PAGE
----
Germany fights a losing battle to save its last glacier: The winds are cold at any time of the year on Germany’s highest mountain but the country’s last glacier is melting away despite Herculean efforts to counter the effects of climate change. Spreading giant anti-glare shields over the glacier each April after piling metric tons of loose snow upon it, workers at the Zugspitezebahn cable car operator are fighting a losing battle to keep their glacier alive. Economic Times

PM won’t revise Tasmania forest pact: Prime Minister John Howard has ruled out any further protection of Tasmanian old-growth forests, leaving any pre-election bidding on the contentious issue to Labor. Mr Howard said the 2005 forest deal struck with the Tasmanian Government over jobs and forest protection should not be disturbed. “I’m against any change to the existing deal, full stop.” The Age

Save our moths: A campaign to reverse the “catastrophic” decline in Britain’s moth population will be launched today by Sir David Attenborough, the wildlife broadcaster. The campaign, which is backed by an £806,000 grant from the Heritage Lottery Fund, follows a report last year that revealed that of the country’s 337 larger moth species, two thirds showed a decreasing trend over 35 years. Telegraph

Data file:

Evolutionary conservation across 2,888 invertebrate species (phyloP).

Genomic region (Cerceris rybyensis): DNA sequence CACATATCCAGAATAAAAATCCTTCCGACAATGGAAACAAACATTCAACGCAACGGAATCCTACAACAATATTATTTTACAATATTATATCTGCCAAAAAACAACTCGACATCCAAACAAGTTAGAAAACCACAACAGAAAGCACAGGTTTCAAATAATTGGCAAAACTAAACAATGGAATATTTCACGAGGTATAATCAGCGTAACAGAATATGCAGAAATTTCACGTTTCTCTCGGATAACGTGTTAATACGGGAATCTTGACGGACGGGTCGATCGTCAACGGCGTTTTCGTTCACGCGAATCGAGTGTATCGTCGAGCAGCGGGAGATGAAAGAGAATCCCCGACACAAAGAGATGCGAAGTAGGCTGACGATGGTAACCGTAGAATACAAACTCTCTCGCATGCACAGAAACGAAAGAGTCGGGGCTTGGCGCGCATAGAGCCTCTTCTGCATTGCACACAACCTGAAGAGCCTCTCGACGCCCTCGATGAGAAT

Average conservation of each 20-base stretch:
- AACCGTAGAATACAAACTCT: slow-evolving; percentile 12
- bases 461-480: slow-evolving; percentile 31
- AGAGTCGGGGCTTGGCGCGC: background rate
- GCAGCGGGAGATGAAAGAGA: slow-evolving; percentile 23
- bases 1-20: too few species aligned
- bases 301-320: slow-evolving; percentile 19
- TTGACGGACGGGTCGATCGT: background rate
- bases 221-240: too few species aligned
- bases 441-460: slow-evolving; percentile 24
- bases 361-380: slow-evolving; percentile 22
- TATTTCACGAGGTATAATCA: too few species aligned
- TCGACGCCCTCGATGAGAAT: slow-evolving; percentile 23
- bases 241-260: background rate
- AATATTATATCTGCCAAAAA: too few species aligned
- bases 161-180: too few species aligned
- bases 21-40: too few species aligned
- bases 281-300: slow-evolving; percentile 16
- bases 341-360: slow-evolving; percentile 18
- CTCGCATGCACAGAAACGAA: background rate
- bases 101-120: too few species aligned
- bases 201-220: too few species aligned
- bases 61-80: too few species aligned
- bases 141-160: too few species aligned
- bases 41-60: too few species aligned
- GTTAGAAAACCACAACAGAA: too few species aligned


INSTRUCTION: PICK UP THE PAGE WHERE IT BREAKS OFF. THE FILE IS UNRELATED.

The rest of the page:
EU urges developing nations to stop blaming rich countries for climate change: Developing countries should stop blaming rich nations for the Earth’s changing climate and take immediate action to avert the catastrophic effects of global warming, the European Union said … China, the world’s second biggest emitter of greenhouse gases after the United States, has said richer countries are responsible for global warming and should take the lead in cleaning up the problem. International Herald Tribune

Prince urges war to stop climate change: Prince Charles said Tuesday that urgent action is needed to fight climate change, likening the struggle to Britain’s battle against Nazi Germany in World War II. The environmentalist prince told a business conference at his St. James’s Palace residence that “the crisis of climate change is far too urgent and discussion simply isn’t enough.” “I do not want my children and grandchildren, or anyone for that matter, saying to me, ‘Why didn’t you do something when it was possible to make a difference and when you knew what was happening?”’ he said. Guardian

Peter Fray

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